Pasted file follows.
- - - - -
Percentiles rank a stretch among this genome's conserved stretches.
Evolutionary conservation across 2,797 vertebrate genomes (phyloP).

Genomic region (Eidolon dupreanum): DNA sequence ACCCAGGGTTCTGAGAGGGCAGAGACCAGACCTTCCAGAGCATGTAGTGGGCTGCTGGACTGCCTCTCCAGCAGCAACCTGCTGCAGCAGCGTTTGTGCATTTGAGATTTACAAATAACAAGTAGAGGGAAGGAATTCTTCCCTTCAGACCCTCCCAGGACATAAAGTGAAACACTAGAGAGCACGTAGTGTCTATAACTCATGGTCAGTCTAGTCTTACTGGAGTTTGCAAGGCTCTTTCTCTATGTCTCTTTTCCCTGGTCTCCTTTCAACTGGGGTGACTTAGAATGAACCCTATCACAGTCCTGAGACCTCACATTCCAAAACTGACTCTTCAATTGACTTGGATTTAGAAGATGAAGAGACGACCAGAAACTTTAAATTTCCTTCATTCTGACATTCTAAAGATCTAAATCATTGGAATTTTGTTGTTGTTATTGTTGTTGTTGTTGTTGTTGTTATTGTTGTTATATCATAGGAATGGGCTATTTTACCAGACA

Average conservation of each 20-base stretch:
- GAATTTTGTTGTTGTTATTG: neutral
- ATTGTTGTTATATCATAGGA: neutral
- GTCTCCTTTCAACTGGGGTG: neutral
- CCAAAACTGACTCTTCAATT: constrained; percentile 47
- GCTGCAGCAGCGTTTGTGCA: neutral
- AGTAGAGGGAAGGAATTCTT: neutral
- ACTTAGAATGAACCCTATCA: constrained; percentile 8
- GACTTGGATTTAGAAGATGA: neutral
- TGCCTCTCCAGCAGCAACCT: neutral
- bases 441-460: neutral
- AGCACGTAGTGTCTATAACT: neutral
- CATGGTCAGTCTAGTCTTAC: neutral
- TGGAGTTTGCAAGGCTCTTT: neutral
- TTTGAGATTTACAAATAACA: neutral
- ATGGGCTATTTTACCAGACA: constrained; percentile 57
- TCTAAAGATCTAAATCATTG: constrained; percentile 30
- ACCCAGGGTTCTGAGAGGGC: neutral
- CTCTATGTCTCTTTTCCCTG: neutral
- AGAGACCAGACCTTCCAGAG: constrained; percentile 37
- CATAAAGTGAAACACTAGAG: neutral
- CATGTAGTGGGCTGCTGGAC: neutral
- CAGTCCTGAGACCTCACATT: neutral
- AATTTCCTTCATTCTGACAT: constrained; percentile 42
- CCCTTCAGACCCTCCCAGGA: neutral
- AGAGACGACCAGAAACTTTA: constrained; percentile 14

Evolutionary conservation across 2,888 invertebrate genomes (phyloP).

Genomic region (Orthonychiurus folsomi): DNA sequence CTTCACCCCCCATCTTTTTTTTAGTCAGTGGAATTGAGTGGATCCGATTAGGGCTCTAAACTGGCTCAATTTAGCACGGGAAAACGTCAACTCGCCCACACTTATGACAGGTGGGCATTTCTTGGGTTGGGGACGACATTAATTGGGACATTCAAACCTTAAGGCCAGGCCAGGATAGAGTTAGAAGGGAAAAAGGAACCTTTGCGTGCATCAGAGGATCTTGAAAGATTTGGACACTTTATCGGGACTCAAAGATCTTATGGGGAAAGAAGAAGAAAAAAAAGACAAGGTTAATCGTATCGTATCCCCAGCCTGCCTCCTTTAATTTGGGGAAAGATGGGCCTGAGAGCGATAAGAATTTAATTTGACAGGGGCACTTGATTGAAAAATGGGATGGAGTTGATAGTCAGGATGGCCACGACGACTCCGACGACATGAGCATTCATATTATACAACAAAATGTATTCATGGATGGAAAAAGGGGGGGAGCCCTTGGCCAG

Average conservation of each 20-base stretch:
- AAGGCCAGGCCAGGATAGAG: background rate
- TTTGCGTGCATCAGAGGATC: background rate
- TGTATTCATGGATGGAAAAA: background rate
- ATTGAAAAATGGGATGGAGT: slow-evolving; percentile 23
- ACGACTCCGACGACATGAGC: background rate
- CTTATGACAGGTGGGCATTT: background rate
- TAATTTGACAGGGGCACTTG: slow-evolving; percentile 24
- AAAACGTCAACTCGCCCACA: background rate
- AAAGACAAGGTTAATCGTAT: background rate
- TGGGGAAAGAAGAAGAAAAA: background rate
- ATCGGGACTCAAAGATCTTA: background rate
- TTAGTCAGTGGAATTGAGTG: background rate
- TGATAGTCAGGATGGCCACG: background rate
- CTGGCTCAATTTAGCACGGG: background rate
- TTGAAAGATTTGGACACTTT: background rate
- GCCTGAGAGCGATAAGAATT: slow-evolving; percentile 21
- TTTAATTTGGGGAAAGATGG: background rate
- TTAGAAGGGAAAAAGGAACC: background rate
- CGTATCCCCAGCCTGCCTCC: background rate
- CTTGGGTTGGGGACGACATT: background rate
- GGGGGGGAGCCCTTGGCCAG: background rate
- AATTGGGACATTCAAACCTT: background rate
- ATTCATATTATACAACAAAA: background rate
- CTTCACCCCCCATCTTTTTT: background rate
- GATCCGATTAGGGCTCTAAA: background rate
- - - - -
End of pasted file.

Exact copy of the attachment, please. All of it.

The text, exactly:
Percentiles rank a stretch among this genome's conserved stretches.
Evolutionary conservation across 2,797 vertebrate genomes (phyloP).

Genomic region (Eidolon dupreanum): DNA sequence ACCCAGGGTTCTGAGAGGGCAGAGACCAGACCTTCCAGAGCATGTAGTGGGCTGCTGGACTGCCTCTCCAGCAGCAACCTGCTGCAGCAGCGTTTGTGCATTTGAGATTTACAAATAACAAGTAGAGGGAAGGAATTCTTCCCTTCAGACCCTCCCAGGACATAAAGTGAAACACTAGAGAGCACGTAGTGTCTATAACTCATGGTCAGTCTAGTCTTACTGGAGTTTGCAAGGCTCTTTCTCTATGTCTCTTTTCCCTGGTCTCCTTTCAACTGGGGTGACTTAGAATGAACCCTATCACAGTCCTGAGACCTCACATTCCAAAACTGACTCTTCAATTGACTTGGATTTAGAAGATGAAGAGACGACCAGAAACTTTAAATTTCCTTCATTCTGACATTCTAAAGATCTAAATCATTGGAATTTTGTTGTTGTTATTGTTGTTGTTGTTGTTGTTGTTATTGTTGTTATATCATAGGAATGGGCTATTTTACCAGACA

Average conservation of each 20-base stretch:
- GAATTTTGTTGTTGTTATTG: neutral
- ATTGTTGTTATATCATAGGA: neutral
- GTCTCCTTTCAACTGGGGTG: neutral
- CCAAAACTGACTCTTCAATT: constrained; percentile 47
- GCTGCAGCAGCGTTTGTGCA: neutral
- AGTAGAGGGAAGGAATTCTT: neutral
- ACTTAGAATGAACCCTATCA: constrained; percentile 8
- GACTTGGATTTAGAAGATGA: neutral
- TGCCTCTCCAGCAGCAACCT: neutral
- bases 441-460: neutral
- AGCACGTAGTGTCTATAACT: neutral
- CATGGTCAGTCTAGTCTTAC: neutral
- TGGAGTTTGCAAGGCTCTTT: neutral
- TTTGAGATTTACAAATAACA: neutral
- ATGGGCTATTTTACCAGACA: constrained; percentile 57
- TCTAAAGATCTAAATCATTG: constrained; percentile 30
- ACCCAGGGTTCTGAGAGGGC: neutral
- CTCTATGTCTCTTTTCCCTG: neutral
- AGAGACCAGACCTTCCAGAG: constrained; percentile 37
- CATAAAGTGAAACACTAGAG: neutral
- CATGTAGTGGGCTGCTGGAC: neutral
- CAGTCCTGAGACCTCACATT: neutral
- AATTTCCTTCATTCTGACAT: constrained; percentile 42
- CCCTTCAGACCCTCCCAGGA: neutral
- AGAGACGACCAGAAACTTTA: constrained; percentile 14

Evolutionary conservation across 2,888 invertebrate genomes (phyloP).

Genomic region (Orthonychiurus folsomi): DNA sequence CTTCACCCCCCATCTTTTTTTTAGTCAGTGGAATTGAGTGGATCCGATTAGGGCTCTAAACTGGCTCAATTTAGCACGGGAAAACGTCAACTCGCCCACACTTATGACAGGTGGGCATTTCTTGGGTTGGGGACGACATTAATTGGGACATTCAAACCTTAAGGCCAGGCCAGGATAGAGTTAGAAGGGAAAAAGGAACCTTTGCGTGCATCAGAGGATCTTGAAAGATTTGGACACTTTATCGGGACTCAAAGATCTTATGGGGAAAGAAGAAGAAAAAAAAGACAAGGTTAATCGTATCGTATCCCCAGCCTGCCTCCTTTAATTTGGGGAAAGATGGGCCTGAGAGCGATAAGAATTTAATTTGACAGGGGCACTTGATTGAAAAATGGGATGGAGTTGATAGTCAGGATGGCCACGACGACTCCGACGACATGAGCATTCATATTATACAACAAAATGTATTCATGGATGGAAAAAGGGGGGGAGCCCTTGGCCAG

Average conservation of each 20-base stretch:
- AAGGCCAGGCCAGGATAGAG: background rate
- TTTGCGTGCATCAGAGGATC: background rate
- TGTATTCATGGATGGAAAAA: background rate
- ATTGAAAAATGGGATGGAGT: slow-evolving; percentile 23
- ACGACTCCGACGACATGAGC: background rate
- CTTATGACAGGTGGGCATTT: background rate
- TAATTTGACAGGGGCACTTG: slow-evolving; percentile 24
- AAAACGTCAACTCGCCCACA: background rate
- AAAGACAAGGTTAATCGTAT: background rate
- TGGGGAAAGAAGAAGAAAAA: background rate
- ATCGGGACTCAAAGATCTTA: background rate
- TTAGTCAGTGGAATTGAGTG: background rate
- TGATAGTCAGGATGGCCACG: background rate
- CTGGCTCAATTTAGCACGGG: background rate
- TTGAAAGATTTGGACACTTT: background rate
- GCCTGAGAGCGATAAGAATT: slow-evolving; percentile 21
- TTTAATTTGGGGAAAGATGG: background rate
- TTAGAAGGGAAAAAGGAACC: background rate
- CGTATCCCCAGCCTGCCTCC: background rate
- CTTGGGTTGGGGACGACATT: background rate
- GGGGGGGAGCCCTTGGCCAG: background rate
- AATTGGGACATTCAAACCTT: background rate
- ATTCATATTATACAACAAAA: background rate
- CTTCACCCCCCATCTTTTTT: background rate
- GATCCGATTAGGGCTCTAAA: background rate